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106 terms

Geology Final Exam

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Definition of a River
A flowing body of water
Definition of a Load
What a river carries; made up of particles & dissolved materials
Definition of a Drainage Basin
River with all tributaries
5 Major Drainage Basins
Mississippi, Amazon (South America), Nile (Africa), Yangtze (Asia), Mackenzie (Canada)
Definition of Drainage Divide
Boundary between drainage basins
Definition of Continental Divide
If adjacent drain in different directions off continent
4 Types of Drainage Patterns
Dendritic, Trellis, Radial, Rectangular
Dendritic Drainage Pattern
Gentle slope, uniform materials
Trellis Drainage Pattern
Resistant Ridges
Radial Drainage Pattern
Central Uplift
Rectangular Drainage Pattern
2 directions of structural control
Formula for Discharge
width x depth x velocity
Definition of Hydrograph
Plot of discharge versus time
Definition of Gauging Station
Instrument to measure discharge of a stream
Definition of Basin Lag
Time elapsed between rainfall and peak discharge by river
What Increases Basin Lag
Wetlands, heavy vegetation, convoluted drainage
What Decreases Basin Lag
Paved areas, tiled areas (farming technique), low vegetation areas
Transportation of Particles in Rivers
Suspended, Bed Loads, and Dissolved Loads
Types of Bed Loads Moving Particles in Rivers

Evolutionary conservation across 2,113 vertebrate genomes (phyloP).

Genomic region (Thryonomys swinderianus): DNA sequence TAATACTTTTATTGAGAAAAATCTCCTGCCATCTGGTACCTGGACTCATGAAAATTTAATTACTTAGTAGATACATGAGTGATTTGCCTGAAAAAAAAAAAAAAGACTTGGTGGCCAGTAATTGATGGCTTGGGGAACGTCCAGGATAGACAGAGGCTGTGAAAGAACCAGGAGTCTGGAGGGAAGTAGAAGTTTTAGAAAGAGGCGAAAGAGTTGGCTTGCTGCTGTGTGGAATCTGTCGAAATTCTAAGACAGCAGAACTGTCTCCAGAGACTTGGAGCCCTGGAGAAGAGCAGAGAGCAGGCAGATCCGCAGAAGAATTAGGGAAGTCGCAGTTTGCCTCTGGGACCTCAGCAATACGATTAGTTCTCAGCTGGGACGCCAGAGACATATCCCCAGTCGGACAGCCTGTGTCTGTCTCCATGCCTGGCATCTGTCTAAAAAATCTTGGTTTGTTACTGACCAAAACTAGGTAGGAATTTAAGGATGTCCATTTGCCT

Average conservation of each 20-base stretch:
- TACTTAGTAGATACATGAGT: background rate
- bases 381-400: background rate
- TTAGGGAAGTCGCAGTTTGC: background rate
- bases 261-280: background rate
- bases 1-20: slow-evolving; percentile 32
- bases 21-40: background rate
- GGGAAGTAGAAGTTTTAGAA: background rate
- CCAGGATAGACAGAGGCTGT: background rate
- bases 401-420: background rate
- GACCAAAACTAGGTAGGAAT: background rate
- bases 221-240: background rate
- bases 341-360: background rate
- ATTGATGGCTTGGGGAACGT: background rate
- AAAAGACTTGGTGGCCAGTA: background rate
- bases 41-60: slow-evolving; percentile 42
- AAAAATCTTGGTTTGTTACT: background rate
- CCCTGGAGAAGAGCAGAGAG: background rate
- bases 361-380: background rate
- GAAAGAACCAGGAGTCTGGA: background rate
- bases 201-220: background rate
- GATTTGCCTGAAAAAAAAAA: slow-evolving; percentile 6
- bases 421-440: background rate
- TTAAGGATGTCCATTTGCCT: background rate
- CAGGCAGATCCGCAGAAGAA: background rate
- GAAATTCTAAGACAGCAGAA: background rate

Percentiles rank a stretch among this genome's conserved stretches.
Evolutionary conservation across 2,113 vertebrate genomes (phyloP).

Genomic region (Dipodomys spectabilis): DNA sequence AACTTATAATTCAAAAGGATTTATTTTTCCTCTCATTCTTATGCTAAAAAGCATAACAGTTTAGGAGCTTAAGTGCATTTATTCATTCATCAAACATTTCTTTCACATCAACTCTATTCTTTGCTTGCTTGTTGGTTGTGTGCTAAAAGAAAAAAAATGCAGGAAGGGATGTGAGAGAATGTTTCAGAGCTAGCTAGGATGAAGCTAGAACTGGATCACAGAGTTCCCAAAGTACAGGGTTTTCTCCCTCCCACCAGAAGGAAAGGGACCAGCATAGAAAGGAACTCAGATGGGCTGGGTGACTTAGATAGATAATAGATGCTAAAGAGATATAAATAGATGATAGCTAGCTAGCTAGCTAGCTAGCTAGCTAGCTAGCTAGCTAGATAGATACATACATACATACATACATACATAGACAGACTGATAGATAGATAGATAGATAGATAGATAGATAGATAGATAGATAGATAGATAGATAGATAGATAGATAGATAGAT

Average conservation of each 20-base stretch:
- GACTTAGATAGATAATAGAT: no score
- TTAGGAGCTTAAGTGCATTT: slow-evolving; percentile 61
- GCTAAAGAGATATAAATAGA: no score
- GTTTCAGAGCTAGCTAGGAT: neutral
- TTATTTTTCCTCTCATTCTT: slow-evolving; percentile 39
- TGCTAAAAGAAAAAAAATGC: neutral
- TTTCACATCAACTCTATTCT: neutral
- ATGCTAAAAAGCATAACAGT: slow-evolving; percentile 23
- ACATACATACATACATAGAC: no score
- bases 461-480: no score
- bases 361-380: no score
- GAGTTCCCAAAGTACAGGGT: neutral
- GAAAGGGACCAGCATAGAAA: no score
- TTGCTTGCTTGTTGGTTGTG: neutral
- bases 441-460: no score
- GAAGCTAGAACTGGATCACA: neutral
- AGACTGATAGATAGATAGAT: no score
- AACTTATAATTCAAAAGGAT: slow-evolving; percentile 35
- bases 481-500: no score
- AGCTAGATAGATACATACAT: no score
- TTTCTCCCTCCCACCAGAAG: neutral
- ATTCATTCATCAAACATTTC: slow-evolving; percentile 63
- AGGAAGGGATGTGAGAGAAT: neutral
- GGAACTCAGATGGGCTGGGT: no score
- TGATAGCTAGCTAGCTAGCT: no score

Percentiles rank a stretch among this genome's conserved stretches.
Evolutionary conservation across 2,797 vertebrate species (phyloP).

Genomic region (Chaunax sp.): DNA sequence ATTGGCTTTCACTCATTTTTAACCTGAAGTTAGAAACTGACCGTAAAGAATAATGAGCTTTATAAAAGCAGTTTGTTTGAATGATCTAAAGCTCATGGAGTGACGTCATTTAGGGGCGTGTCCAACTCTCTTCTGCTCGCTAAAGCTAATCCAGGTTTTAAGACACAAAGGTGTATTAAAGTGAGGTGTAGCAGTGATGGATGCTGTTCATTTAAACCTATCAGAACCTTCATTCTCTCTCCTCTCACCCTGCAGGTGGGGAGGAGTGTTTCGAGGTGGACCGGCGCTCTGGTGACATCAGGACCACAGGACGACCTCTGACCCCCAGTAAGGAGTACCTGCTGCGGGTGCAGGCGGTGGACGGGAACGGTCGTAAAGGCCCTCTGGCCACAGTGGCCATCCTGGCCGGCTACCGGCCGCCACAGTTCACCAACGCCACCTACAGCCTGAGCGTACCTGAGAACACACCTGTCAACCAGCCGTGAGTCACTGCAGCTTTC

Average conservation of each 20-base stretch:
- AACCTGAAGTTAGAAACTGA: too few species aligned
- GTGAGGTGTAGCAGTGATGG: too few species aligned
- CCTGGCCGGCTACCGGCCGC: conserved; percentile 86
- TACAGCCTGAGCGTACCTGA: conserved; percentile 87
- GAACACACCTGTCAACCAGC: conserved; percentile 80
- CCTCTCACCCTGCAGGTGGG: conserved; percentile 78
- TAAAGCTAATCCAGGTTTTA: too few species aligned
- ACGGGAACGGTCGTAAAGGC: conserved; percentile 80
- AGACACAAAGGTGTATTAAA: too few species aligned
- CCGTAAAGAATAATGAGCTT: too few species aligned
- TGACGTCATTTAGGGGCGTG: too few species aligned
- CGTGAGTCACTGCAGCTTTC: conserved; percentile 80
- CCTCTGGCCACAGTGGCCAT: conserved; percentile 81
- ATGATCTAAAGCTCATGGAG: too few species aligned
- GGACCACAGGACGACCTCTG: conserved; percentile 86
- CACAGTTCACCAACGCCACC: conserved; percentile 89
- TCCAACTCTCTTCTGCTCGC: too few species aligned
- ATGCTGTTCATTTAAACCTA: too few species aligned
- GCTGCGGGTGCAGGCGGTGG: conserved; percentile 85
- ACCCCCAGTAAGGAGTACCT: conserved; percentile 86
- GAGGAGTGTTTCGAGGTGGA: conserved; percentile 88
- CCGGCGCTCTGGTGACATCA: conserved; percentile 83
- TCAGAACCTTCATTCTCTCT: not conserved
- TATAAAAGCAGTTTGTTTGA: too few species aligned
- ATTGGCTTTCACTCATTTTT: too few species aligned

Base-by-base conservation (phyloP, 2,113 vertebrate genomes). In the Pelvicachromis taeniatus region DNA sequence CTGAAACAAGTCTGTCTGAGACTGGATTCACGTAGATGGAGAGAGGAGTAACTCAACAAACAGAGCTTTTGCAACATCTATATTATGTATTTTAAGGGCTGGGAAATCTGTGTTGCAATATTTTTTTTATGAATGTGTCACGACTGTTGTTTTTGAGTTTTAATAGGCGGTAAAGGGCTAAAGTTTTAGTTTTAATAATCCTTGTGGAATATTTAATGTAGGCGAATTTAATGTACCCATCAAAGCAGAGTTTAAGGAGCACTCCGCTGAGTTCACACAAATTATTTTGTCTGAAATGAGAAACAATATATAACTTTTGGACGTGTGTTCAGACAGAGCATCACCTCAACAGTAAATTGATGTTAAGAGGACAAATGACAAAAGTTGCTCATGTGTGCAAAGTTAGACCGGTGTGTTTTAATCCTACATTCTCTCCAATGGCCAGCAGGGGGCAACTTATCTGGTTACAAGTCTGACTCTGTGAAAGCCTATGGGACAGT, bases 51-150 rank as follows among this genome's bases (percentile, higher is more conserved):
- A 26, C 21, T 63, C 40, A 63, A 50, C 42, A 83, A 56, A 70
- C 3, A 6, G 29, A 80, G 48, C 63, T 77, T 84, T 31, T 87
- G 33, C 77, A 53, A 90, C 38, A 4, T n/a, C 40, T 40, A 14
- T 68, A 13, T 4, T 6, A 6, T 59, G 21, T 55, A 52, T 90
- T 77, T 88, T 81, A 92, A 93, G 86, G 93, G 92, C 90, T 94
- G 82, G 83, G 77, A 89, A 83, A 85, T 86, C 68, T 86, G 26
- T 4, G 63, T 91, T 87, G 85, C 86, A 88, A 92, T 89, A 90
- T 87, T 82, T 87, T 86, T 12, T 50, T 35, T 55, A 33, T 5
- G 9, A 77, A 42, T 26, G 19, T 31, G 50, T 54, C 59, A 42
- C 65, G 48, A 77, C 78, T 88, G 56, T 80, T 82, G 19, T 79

Rolling, bouncing, sliding
Channel Types
Straight, meandering, braided
Definition of Flood Plain
Flat valley bottom, normally capped by alluvium, and prone to flooding
Definition of Deltas
Where a river reaches standing water
Definition of Alluvial Fans
If water sinks or evaporates when a river ends and drops sediment. Common in mountainous and desert areas.
Mississippi River Starting Location and Time to Reach Gulf of Mexico
Starts at Lake Itasca in Minnesota. Takes 90 days for it to reach the Gulf of Mexico
Meaning of Mississippi
"Big"
Percent Divert of Mississippi to Atchafalaya River
30%
Types of Meanders
Extend (bigger), translate (move downriver), rotate (twist), compound (make a circle)
How Canyons Form
When a river is in place and uplift of the surrounding terrain occurs and when precipitation is minimal.
Date, Reason, and Damage From Big Thompson River Flood in Colorado
July 31, 1976. 12 inches of rain in a few hours. Rose from 2 feet deep to 220 feet deep. 144 killed and $35 in damage.
Number of Flash Flood Related Fatalities 1920-1997 in Colorado
312
Key Elements of Flash Floods
Rainfall Intensity, Duration, Topography, Soil Conditions, Vegetation
#1 Weather Related Killer
Flash Floods
Danger of Flash Floods in Automobiles and On Foot
2 feet of water can float your car and 6 inches can knock you off your feet
Depth of Groundwater
"Water table" down to ~ 10 km
Definition of Zone of Aeration (Infiltration)
Water initially "soaks in" to ground (above water table)